Once the security force makes enemy contact, it does not break contact unless the main force commander specifically directs it. However, the individual security asset that first makes contact does not have to maintain that contact, if the entire security force maintains contact with the enemy. The security force commander ensures that subordinate security assets hand off contact with the enemy from one security asset to another in this case. The security force must continuously collect information on the enemy's activities to assist the main body in determining potential and actual enemy COAs and to prevent the enemy from surprising the main body. This requires the security force to maintain continuous visual contact, to be able to use direct and indirect fires, and to freely maneuver, which requires the security force have depth in space and time.

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The Battle of Booneville 1 July 1862
Era: American Civil War

On the morning of 1 July 1862 a Confederate force of nearly 5,000 soldiers led by Brigadier General John R. Chalmers moved toward the Union supply depot at Corinth, Mississippi. Their path led them through Booneville, Mississippi. This town was held by a blocking force of Union cavalry commanded by Colonel Philip Sheridan that included the 2d Michigan and 2d Iowa Cavalry Regiments. He deployed a picket line forward of his main position to provide early warning of hostile forces.

Fundamentals of Security: Provide early and accurate warning

  • The creation of the picket line ensured advance warning of threat actions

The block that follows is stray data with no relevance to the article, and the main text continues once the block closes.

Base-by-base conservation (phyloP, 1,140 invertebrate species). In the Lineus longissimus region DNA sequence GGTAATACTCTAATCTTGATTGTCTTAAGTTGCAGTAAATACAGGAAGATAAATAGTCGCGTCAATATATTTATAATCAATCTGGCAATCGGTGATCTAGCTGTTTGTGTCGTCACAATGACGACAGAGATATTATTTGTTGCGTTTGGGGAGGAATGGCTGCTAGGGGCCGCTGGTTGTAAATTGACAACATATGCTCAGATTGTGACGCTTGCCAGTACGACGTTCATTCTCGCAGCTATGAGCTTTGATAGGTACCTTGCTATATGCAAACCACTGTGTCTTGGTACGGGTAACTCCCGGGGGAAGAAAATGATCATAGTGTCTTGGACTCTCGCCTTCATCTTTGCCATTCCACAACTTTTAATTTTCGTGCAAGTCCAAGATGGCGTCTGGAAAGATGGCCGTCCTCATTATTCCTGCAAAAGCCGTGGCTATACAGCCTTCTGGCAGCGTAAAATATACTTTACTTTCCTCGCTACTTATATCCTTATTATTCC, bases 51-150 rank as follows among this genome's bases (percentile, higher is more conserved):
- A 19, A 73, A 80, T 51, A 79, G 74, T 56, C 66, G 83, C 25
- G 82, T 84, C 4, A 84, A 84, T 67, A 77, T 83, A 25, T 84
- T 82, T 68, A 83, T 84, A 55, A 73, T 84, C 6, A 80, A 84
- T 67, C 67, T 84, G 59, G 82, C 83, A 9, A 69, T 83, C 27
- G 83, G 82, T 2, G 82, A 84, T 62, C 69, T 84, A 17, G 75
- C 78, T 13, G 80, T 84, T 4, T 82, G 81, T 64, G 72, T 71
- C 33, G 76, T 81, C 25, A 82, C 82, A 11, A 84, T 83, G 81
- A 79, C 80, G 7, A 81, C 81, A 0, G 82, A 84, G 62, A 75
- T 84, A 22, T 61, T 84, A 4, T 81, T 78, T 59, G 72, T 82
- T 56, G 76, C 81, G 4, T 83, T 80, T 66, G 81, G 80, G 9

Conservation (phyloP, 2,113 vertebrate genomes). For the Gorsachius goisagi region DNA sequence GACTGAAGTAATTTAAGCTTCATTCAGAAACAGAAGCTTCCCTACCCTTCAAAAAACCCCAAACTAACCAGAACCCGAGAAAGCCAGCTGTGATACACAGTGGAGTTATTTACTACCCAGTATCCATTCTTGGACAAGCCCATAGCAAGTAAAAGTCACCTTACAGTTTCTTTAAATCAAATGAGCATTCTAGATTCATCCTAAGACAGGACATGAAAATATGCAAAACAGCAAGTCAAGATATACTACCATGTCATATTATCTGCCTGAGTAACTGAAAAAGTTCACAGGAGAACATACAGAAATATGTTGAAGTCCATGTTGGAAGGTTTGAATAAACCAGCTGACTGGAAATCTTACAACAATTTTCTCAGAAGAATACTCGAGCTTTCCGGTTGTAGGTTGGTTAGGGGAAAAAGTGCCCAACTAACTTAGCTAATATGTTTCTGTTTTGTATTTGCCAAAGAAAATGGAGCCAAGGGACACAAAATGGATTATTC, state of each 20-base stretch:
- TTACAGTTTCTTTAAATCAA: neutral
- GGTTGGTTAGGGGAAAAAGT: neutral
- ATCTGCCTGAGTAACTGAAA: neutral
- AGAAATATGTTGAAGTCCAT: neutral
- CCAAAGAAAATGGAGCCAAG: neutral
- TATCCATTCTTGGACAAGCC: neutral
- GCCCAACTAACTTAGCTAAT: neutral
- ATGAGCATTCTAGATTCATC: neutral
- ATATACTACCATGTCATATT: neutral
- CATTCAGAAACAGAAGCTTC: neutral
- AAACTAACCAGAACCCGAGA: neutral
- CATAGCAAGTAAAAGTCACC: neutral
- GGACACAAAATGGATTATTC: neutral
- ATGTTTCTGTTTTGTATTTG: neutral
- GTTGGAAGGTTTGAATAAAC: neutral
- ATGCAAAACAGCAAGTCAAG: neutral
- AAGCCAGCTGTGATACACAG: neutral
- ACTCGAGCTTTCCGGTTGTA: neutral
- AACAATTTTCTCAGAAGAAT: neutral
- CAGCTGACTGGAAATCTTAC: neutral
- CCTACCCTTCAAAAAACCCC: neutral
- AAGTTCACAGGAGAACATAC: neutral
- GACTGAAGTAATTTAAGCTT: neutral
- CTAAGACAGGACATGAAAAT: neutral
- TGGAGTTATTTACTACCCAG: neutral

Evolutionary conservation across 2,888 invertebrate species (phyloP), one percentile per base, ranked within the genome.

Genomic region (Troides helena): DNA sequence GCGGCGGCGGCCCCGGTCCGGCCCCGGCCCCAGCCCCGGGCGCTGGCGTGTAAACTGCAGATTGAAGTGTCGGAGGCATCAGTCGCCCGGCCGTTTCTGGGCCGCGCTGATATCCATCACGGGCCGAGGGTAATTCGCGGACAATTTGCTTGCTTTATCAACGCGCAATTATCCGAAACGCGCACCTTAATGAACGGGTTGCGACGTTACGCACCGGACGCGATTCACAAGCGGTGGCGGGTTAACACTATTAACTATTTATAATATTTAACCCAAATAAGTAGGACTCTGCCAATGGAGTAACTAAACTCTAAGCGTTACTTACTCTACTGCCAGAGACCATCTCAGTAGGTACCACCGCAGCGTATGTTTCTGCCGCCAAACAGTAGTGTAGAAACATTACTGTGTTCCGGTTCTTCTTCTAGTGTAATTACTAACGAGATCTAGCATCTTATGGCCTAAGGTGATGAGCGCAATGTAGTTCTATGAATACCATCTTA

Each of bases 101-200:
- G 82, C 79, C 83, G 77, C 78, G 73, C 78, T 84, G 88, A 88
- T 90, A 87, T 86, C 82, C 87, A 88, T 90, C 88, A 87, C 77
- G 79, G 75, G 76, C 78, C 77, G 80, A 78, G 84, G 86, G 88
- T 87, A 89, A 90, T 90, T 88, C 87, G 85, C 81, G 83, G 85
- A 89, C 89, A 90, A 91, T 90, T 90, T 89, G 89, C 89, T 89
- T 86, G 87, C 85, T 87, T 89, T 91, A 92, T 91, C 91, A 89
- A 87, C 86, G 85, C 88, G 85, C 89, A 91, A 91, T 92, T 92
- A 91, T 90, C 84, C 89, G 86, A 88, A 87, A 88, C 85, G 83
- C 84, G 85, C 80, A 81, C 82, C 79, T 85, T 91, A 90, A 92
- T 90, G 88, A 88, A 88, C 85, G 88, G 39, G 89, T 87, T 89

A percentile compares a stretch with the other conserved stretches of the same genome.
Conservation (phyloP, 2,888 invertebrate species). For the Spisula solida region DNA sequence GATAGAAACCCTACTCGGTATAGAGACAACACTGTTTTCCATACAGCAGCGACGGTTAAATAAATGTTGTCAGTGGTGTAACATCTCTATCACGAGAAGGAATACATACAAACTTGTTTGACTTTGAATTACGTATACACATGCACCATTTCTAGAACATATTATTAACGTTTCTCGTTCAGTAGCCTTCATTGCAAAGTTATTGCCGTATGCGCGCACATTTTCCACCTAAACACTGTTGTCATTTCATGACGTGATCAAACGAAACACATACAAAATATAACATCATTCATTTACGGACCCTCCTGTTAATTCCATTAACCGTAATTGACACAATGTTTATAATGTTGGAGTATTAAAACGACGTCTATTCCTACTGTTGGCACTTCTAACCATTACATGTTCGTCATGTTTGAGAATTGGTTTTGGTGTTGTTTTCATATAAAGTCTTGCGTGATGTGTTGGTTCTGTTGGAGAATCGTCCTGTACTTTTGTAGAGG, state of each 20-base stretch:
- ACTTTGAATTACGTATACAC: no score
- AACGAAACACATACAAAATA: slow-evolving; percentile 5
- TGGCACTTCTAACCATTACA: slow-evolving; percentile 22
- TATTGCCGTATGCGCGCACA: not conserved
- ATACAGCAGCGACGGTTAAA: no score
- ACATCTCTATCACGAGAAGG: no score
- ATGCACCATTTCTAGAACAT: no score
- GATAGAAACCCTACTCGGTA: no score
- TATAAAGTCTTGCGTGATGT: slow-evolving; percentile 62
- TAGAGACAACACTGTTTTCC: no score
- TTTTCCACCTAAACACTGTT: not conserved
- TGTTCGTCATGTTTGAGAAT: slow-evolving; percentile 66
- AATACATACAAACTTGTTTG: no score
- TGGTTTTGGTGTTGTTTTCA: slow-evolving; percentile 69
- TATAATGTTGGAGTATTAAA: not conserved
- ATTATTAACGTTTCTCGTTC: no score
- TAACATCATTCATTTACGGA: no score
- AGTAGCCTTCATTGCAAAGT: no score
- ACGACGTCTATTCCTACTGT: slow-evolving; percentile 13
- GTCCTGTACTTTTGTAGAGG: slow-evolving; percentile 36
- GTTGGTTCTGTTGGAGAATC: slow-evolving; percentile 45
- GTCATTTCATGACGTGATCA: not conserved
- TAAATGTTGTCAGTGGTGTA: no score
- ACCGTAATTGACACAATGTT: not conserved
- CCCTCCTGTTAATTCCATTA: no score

Fundamentals of Security: Orient on the force to be secured

  • The Union picket line was positioned between Sheridan’s main body and the suspected enemy force, facing the direction of Chalmers’ likely path of advance

Chalmers lead combat units encountered Sheridan’s picket line, triggering a brief exchange of gunfire. This contact alerted Sheridan to the Confederate presence and ensured his main force sufficient time to deploy for battle. The Union pickets conducted a fighting withdrawal, seeking to slow the Confederate advance without becoming decisively engaged.

Fundamentals of Security: Provide reaction time and maneuver space

  • The delaying actions of the Union pickets provided time and space for Sheridan to react

Fundamentals of Security: Maintain enemy contact

  • The fighting withdrawal of the picket line ensured that contact with the Confederate attackers was maintained

Several roads led into and around Booneville. The Union picket line initially covered the most likely avenues of approach for the Confederates. However, as the picket line conducted its fighting withdrawal, one of the officers supervising its actions, Captain Russell Alexander, learned of additional hostile forces moving along other roads, threatening to envelop Sheridan’s main position. He immediately dispatched messengers to Sheridan, alerting his commander to the evolving tactical situation and outlining Confederate dispositions and actions. This information enabled Sheridan to alter his main battle positions to block Charmers’ multi-directional advance.

Fundamentals of Security: Perform continuous reconnaissance

  • The vigilance of the Union picket line, even while under fire, ensured that the Confederate flanking attempt was quickly spotted

Fundamentals of Security: Provide early and accurate warning

  • The rapid detection and reporting of the Confederate flanking movement enabled Sheridan to maneuver and block the enemy movement

When the Confederates finally made contact with the main line of Union resistance, they were met with concentrated fire and repulsed. Chalmers made several attempts to overrun Sheridan’s cavalry, but lacking the element of surprise and unable to mount an effective flanking operation, these efforts failed. The early warning and continuous monitoring of Charmers’ actions permitted Sheridan to respond in a timely fashion to emerging threats, thereby reducing each Confederate action to a costly frontal assault. A counterattack by the Union cavalry ensured Confederate defeat, and Chalmers withdrew from the battlefield. Sheridan received promotion to brigadier general for his victory.

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